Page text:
I haven’t, a clue where we are headed, I just hope the Government does, but I doubt it. Take this incredible debt that we are servicing, – credit cards, loans, et al. How much of it will inevitably be written off, and who will be the losers in the long run? To answer that, one needs to examine the commercial chain. What are we spending the money on, which is producing the debt? Answer – property, here and abroad; services, like call centres etc overseas: imported goods – practically everything, from cars to light bulbs; manufactured food in lieu of home cooked; entertainment which includes drink, expensive TV and packaged entertainment – much from overseas, and labour. I understand, the Citizen’s Advice Bureau is recommending, for a debt which is beyond help, that, in preference to using one of the highly advertised financial advisers to manage, one should declare bankruptcy, for the obvious reason that the former policy only gets you further into debt.
We are told the people with the greatest spending power are among the retired, they have secure incomes from the old system rapidly being dismantled. When we have all snuffed it and the annuities are recalled, another source of stability will be gone. We then have to ask where we are going to get the money to repay these debts? To provide a lot of these services we are importing labour from outside and we are trying to house all these immigrants – some illegal – creating more debt. It doesn’t seem the money is coming from manufacturing, the utilities are partially owned by other countries, so it would seem we are really paying each other high salaries and fees for services, and the money we handle is going round and round. – but surely on its way round a high proportion is siphoned off to repay for the imports of goods and services. Where is the rest coming from, or are we building an even greater debt abroad? Some say the Stock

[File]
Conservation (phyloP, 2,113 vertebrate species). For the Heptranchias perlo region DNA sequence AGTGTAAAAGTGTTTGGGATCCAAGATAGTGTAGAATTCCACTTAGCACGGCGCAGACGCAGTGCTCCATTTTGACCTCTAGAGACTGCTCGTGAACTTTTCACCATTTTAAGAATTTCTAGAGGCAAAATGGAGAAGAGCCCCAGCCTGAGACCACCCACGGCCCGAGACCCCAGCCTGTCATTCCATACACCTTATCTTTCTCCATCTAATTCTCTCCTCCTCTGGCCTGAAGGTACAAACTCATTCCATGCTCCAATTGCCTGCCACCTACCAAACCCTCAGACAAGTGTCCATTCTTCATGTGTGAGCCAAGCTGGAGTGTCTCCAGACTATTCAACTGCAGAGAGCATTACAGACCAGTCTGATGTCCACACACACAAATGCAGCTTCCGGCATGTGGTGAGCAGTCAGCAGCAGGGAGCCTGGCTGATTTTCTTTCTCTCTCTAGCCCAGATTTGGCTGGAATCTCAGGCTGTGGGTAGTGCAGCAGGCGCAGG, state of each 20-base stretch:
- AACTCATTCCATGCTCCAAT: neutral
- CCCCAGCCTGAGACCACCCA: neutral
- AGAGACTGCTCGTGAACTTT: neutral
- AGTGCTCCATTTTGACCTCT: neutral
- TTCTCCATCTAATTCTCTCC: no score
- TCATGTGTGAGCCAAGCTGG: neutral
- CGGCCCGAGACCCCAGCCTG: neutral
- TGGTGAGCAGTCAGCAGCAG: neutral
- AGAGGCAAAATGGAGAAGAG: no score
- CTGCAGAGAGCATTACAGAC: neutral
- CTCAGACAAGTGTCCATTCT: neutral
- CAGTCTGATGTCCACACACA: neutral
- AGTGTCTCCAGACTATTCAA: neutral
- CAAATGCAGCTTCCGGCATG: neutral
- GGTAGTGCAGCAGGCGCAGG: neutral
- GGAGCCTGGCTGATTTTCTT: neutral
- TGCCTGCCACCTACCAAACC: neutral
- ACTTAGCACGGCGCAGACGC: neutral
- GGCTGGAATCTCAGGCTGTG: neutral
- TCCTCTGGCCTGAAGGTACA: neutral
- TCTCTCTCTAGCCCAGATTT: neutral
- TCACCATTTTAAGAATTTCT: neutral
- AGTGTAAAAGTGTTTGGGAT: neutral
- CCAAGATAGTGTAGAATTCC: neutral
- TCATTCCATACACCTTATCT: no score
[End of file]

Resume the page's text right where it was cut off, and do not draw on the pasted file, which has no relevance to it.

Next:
Exchange – we have seen what a broken reed that can be in the past.
Who do we owe all this money to? If we are welshing on our debts, then the suppliers of goods will not be paid, and if sufficient people and companies default, the foreign manufactures will not be paid. For services we will owe the banks, the utilities, the building societies, and maybe some small traders. The banks and building societies will claw back through repossession, but then they have to sell the repossessed items – maybe solving the housing problem, or making it worse.
I just wish a high powered accountnt would explain the system slowly and simply so we all can understand, instead of me, at least, standing and wringing my hands for the worry about a future I shall never see.